An Infant's Toy: Inanimate or Animate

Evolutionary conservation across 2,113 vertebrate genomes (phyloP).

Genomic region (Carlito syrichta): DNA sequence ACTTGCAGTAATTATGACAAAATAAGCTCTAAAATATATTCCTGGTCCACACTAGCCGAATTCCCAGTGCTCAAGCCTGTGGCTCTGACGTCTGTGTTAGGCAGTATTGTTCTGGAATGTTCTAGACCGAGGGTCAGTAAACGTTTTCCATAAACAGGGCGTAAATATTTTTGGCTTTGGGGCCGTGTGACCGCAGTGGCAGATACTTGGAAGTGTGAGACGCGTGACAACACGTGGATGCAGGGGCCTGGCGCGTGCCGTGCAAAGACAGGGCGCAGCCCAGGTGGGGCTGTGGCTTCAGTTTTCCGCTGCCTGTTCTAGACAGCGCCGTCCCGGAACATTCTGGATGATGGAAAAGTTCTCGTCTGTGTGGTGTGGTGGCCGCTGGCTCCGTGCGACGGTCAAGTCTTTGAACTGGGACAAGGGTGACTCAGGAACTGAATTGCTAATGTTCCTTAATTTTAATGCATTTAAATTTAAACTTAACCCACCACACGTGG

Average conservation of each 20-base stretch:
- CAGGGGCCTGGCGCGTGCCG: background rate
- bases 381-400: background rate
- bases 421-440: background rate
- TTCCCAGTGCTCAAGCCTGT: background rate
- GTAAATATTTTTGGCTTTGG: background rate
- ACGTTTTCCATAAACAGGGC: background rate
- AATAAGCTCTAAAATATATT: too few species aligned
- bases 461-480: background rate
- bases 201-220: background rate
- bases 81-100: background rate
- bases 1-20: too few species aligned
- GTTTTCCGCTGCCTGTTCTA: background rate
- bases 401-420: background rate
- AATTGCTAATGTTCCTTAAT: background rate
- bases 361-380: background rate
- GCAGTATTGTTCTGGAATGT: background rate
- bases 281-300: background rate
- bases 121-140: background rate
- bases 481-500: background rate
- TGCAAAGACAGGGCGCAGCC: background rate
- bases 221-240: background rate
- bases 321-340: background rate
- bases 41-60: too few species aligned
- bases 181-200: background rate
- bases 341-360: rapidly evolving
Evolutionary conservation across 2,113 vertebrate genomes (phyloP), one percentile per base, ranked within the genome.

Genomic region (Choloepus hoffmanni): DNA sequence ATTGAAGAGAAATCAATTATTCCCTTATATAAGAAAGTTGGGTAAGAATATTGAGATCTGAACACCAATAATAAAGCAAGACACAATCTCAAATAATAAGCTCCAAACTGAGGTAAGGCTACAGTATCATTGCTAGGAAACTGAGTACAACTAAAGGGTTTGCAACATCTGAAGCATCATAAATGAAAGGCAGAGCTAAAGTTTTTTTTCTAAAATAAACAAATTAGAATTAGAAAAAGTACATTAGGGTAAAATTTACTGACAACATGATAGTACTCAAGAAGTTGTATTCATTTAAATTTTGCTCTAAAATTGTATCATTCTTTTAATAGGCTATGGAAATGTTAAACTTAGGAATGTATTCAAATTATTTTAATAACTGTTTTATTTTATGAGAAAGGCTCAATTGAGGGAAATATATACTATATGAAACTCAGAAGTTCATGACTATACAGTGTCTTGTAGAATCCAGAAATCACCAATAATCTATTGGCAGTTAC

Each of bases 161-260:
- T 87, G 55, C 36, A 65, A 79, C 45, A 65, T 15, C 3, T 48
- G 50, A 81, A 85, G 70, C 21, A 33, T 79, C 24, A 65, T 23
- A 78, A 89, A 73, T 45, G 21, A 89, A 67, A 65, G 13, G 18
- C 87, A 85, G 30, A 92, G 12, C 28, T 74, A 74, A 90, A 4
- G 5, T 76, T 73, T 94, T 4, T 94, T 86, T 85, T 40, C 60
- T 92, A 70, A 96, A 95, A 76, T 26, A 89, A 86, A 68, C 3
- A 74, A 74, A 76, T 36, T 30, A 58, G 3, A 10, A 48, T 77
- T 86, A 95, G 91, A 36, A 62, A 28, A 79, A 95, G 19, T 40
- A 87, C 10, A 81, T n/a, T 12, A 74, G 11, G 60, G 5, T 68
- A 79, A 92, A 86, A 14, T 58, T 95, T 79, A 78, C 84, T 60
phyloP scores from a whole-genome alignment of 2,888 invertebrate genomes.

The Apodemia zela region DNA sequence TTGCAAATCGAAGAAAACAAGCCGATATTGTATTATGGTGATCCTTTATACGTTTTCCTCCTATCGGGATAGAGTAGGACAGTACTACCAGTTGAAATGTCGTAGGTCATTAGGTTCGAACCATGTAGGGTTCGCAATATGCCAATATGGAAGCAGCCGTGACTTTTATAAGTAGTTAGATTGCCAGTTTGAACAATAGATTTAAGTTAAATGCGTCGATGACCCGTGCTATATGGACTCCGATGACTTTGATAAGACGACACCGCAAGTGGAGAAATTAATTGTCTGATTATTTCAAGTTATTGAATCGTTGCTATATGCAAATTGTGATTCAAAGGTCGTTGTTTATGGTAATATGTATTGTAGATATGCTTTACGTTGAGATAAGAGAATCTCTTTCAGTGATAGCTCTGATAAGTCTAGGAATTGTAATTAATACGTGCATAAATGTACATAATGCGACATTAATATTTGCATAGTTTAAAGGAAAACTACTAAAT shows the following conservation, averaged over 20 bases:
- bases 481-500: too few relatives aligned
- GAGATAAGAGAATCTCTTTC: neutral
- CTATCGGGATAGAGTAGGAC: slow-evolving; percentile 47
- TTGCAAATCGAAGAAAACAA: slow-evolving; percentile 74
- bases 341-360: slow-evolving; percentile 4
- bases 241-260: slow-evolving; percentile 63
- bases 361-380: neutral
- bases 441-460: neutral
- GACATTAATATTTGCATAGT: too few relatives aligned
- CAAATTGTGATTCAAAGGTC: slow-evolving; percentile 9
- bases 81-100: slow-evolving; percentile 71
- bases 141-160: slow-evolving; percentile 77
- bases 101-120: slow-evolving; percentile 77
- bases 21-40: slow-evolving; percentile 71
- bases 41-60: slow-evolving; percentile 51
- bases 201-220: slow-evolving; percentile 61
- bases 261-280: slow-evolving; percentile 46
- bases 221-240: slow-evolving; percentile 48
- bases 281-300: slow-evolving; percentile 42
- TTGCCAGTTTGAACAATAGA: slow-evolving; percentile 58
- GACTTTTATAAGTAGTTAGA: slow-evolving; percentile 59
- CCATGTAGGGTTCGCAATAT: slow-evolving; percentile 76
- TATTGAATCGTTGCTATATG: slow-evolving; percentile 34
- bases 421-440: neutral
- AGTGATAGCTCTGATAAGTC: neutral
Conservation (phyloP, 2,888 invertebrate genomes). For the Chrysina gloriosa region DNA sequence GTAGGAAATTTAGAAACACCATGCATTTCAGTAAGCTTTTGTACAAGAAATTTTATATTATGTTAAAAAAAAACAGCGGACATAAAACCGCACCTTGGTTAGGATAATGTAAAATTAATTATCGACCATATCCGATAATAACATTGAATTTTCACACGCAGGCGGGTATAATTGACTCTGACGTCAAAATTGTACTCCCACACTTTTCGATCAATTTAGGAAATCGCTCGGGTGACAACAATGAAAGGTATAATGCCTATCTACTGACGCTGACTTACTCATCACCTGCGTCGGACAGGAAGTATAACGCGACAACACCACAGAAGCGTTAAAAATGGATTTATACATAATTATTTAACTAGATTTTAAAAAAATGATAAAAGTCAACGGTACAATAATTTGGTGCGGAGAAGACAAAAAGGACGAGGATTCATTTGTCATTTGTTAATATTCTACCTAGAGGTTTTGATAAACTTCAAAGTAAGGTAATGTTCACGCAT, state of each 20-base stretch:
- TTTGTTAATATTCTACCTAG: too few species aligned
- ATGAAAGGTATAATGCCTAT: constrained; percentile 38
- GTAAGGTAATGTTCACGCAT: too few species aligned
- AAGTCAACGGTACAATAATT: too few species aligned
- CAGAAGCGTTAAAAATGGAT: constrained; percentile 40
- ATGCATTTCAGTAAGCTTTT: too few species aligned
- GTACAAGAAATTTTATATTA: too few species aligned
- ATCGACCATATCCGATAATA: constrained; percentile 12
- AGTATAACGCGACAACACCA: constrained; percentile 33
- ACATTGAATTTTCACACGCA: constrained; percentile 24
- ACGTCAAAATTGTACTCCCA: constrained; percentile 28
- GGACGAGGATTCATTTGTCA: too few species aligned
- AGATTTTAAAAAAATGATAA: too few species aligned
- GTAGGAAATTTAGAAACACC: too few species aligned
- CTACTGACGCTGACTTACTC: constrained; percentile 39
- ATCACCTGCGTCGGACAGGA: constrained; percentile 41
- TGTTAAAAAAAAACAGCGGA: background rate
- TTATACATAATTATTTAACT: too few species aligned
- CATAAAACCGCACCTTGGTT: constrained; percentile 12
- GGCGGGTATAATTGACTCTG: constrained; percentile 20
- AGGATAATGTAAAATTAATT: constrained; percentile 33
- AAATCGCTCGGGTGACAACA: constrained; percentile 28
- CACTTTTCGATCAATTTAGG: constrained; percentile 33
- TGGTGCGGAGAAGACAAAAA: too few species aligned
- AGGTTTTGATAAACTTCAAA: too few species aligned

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Zuri, one year old, has a pet dog. You will see it cross the foreground in this video. She also has two stuffed animal toys, a tiger and a dog. She makes some moves that make us believe that she expects her toy tiger to keep walking after she nudges it forward. Or is she simply making the toy move as children so often do in pretend play to simulate walking? We have a true challenge here to make our best guess about what Zuri is thinking. To decide, we will compare what she does with what she does not do, a common strategy we use at Videatives. She sits the Tiger upright and then pushes it forward while making a sort of woof-woof noise. She repeats this action three times in different locations in a radius from where she sits. She does not hold the Tiger to move it across the floor, as one would expect if she knew the toy had no autonomous movement. Instead of sliding the Tiger across the floor, it looks as though she is trying to start a movement that she wants to continue after her nudge. The nudge is more a signal to the toy to keep moving. Then there is the very interesting test of the Tiger's legs. Zuri turns the Tiger upside down and pulls its legs apart, together, apart several times. Is she testing the legs to determine if they are the reason the Tiger does not continue to move after her nudge? We have to be careful when we assume a previous action is the reason or cause for a subsequent action. But clearly she wants to know if the legs can separate, or at least to see them apart and together, apart and together. I would guess that she is trying to discover what parts of the toy move in what ways. But I would not dismiss the idea that this general interest in "what moves and how" is true for both her nudging of the Tiger forward and her separating of the Tiger's legs. How far can we go in assuming that she falsely attributes autonomous motion to her stuffed toy? Is she assuming an inanimate object is animate? I would offer a qualified "yes." She most likely would be surprised if the Tiger stood up and said, "I don't want to run just now." Most likely she would be surprised if the Tiger took off running without her nudging him first. What she has done looks very much like what children her age do when rolling balls down an incline. Instead of simply releasing the ball to let it roll on its own, they push the ball down the incline. This means the children hold the false belief that the ball does NOT have autonomous action (the pull of gravity). So what we are watching could be another example of this basic egocentricity of young children who think, in effect, "If something is to move across a space, I have to get it started." But do we have to take that next step that assumes she believes the Tiger is animate? Is it like a ball that needs a push to roll or is it like a pet that needs a signal to run? You decide. Look again at the video, enjoy, and look again. Keywords: Ones, Child-Object, Push Toy, Animate, Causation, Pretense Length of video: 54 seconds